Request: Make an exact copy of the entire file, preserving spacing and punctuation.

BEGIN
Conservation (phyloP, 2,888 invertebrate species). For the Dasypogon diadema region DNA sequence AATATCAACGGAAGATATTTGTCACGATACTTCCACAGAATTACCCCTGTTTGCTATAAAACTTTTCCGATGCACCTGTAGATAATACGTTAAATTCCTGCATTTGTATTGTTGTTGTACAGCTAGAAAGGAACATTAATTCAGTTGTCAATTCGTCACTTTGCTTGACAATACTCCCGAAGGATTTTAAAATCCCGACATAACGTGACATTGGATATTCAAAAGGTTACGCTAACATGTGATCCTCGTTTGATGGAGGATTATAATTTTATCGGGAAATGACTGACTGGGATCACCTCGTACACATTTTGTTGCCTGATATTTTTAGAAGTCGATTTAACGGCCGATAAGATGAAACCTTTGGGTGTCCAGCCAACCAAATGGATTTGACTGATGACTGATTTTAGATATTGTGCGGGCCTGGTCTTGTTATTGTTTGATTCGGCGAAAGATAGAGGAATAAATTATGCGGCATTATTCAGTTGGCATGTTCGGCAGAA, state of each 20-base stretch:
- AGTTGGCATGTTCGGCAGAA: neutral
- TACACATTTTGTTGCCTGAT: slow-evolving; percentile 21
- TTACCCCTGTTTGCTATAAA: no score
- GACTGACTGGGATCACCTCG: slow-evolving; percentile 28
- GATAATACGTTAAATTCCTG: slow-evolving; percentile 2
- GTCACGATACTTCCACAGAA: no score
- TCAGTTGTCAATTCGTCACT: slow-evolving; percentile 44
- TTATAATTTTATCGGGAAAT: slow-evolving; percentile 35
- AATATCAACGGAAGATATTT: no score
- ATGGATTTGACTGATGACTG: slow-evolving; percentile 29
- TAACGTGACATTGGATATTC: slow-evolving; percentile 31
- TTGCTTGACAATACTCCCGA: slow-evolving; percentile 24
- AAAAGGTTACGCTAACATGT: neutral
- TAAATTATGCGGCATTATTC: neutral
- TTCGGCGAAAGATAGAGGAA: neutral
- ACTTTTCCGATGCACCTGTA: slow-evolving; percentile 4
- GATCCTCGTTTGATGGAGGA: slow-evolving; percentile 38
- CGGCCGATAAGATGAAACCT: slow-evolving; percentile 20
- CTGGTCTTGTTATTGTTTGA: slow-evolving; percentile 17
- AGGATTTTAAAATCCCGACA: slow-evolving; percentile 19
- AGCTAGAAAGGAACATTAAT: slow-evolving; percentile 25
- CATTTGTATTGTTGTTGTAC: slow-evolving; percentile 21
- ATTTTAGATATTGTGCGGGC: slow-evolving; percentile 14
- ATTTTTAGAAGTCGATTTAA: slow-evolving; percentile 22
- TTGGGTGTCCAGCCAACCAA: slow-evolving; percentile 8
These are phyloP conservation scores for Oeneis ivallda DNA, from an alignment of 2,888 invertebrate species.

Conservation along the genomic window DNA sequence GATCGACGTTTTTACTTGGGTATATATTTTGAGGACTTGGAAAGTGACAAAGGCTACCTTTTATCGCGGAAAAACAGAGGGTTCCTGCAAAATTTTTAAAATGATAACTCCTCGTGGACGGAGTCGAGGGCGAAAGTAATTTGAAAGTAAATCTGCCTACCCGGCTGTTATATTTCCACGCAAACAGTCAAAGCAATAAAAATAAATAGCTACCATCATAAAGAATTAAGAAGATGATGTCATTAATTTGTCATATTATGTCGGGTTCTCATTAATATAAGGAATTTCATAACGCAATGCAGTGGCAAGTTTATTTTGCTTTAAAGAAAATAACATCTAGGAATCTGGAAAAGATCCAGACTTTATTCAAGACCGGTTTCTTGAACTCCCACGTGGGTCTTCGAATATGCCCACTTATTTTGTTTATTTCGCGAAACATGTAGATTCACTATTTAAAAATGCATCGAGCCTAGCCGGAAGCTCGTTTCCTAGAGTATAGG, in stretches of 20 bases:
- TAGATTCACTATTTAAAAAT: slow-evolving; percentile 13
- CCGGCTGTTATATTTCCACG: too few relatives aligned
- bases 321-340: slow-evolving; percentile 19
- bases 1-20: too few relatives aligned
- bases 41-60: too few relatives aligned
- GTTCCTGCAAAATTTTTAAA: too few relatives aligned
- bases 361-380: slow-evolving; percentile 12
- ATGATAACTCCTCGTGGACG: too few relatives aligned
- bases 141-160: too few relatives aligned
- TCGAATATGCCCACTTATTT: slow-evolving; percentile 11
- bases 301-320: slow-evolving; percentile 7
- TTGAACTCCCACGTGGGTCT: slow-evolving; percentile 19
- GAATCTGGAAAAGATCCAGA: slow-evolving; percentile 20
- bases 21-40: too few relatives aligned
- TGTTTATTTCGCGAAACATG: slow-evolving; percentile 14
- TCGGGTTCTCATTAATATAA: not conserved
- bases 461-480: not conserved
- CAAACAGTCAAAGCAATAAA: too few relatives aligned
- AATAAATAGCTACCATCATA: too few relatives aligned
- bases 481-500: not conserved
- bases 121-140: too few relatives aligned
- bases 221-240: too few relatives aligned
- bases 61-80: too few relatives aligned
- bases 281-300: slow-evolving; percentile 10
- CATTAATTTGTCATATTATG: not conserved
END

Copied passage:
Conservation (phyloP, 2,888 invertebrate species). For the Dasypogon diadema region DNA sequence AATATCAACGGAAGATATTTGTCACGATACTTCCACAGAATTACCCCTGTTTGCTATAAAACTTTTCCGATGCACCTGTAGATAATACGTTAAATTCCTGCATTTGTATTGTTGTTGTACAGCTAGAAAGGAACATTAATTCAGTTGTCAATTCGTCACTTTGCTTGACAATACTCCCGAAGGATTTTAAAATCCCGACATAACGTGACATTGGATATTCAAAAGGTTACGCTAACATGTGATCCTCGTTTGATGGAGGATTATAATTTTATCGGGAAATGACTGACTGGGATCACCTCGTACACATTTTGTTGCCTGATATTTTTAGAAGTCGATTTAACGGCCGATAAGATGAAACCTTTGGGTGTCCAGCCAACCAAATGGATTTGACTGATGACTGATTTTAGATATTGTGCGGGCCTGGTCTTGTTATTGTTTGATTCGGCGAAAGATAGAGGAATAAATTATGCGGCATTATTCAGTTGGCATGTTCGGCAGAA, state of each 20-base stretch:
- AGTTGGCATGTTCGGCAGAA: neutral
- TACACATTTTGTTGCCTGAT: slow-evolving; percentile 21
- TTACCCCTGTTTGCTATAAA: no score
- GACTGACTGGGATCACCTCG: slow-evolving; percentile 28
- GATAATACGTTAAATTCCTG: slow-evolving; percentile 2
- GTCACGATACTTCCACAGAA: no score
- TCAGTTGTCAATTCGTCACT: slow-evolving; percentile 44
- TTATAATTTTATCGGGAAAT: slow-evolving; percentile 35
- AATATCAACGGAAGATATTT: no score
- ATGGATTTGACTGATGACTG: slow-evolving; percentile 29
- TAACGTGACATTGGATATTC: slow-evolving; percentile 31
- TTGCTTGACAATACTCCCGA: slow-evolving; percentile 24
- AAAAGGTTACGCTAACATGT: neutral
- TAAATTATGCGGCATTATTC: neutral
- TTCGGCGAAAGATAGAGGAA: neutral
- ACTTTTCCGATGCACCTGTA: slow-evolving; percentile 4
- GATCCTCGTTTGATGGAGGA: slow-evolving; percentile 38
- CGGCCGATAAGATGAAACCT: slow-evolving; percentile 20
- CTGGTCTTGTTATTGTTTGA: slow-evolving; percentile 17
- AGGATTTTAAAATCCCGACA: slow-evolving; percentile 19
- AGCTAGAAAGGAACATTAAT: slow-evolving; percentile 25
- CATTTGTATTGTTGTTGTAC: slow-evolving; percentile 21
- ATTTTAGATATTGTGCGGGC: slow-evolving; percentile 14
- ATTTTTAGAAGTCGATTTAA: slow-evolving; percentile 22
- TTGGGTGTCCAGCCAACCAA: slow-evolving; percentile 8
These are phyloP conservation scores for Oeneis ivallda DNA, from an alignment of 2,888 invertebrate species.

Conservation along the genomic window DNA sequence GATCGACGTTTTTACTTGGGTATATATTTTGAGGACTTGGAAAGTGACAAAGGCTACCTTTTATCGCGGAAAAACAGAGGGTTCCTGCAAAATTTTTAAAATGATAACTCCTCGTGGACGGAGTCGAGGGCGAAAGTAATTTGAAAGTAAATCTGCCTACCCGGCTGTTATATTTCCACGCAAACAGTCAAAGCAATAAAAATAAATAGCTACCATCATAAAGAATTAAGAAGATGATGTCATTAATTTGTCATATTATGTCGGGTTCTCATTAATATAAGGAATTTCATAACGCAATGCAGTGGCAAGTTTATTTTGCTTTAAAGAAAATAACATCTAGGAATCTGGAAAAGATCCAGACTTTATTCAAGACCGGTTTCTTGAACTCCCACGTGGGTCTTCGAATATGCCCACTTATTTTGTTTATTTCGCGAAACATGTAGATTCACTATTTAAAAATGCATCGAGCCTAGCCGGAAGCTCGTTTCCTAGAGTATAGG, in stretches of 20 bases:
- TAGATTCACTATTTAAAAAT: slow-evolving; percentile 13
- CCGGCTGTTATATTTCCACG: too few relatives aligned
- bases 321-340: slow-evolving; percentile 19
- bases 1-20: too few relatives aligned
- bases 41-60: too few relatives aligned
- GTTCCTGCAAAATTTTTAAA: too few relatives aligned
- bases 361-380: slow-evolving; percentile 12
- ATGATAACTCCTCGTGGACG: too few relatives aligned
- bases 141-160: too few relatives aligned
- TCGAATATGCCCACTTATTT: slow-evolving; percentile 11
- bases 301-320: slow-evolving; percentile 7
- TTGAACTCCCACGTGGGTCT: slow-evolving; percentile 19
- GAATCTGGAAAAGATCCAGA: slow-evolving; percentile 20
- bases 21-40: too few relatives aligned
- TGTTTATTTCGCGAAACATG: slow-evolving; percentile 14
- TCGGGTTCTCATTAATATAA: not conserved
- bases 461-480: not conserved
- CAAACAGTCAAAGCAATAAA: too few relatives aligned
- AATAAATAGCTACCATCATA: too few relatives aligned
- bases 481-500: not conserved
- bases 121-140: too few relatives aligned
- bases 221-240: too few relatives aligned
- bases 61-80: too few relatives aligned
- bases 281-300: slow-evolving; percentile 10
- CATTAATTTGTCATATTATG: not conserved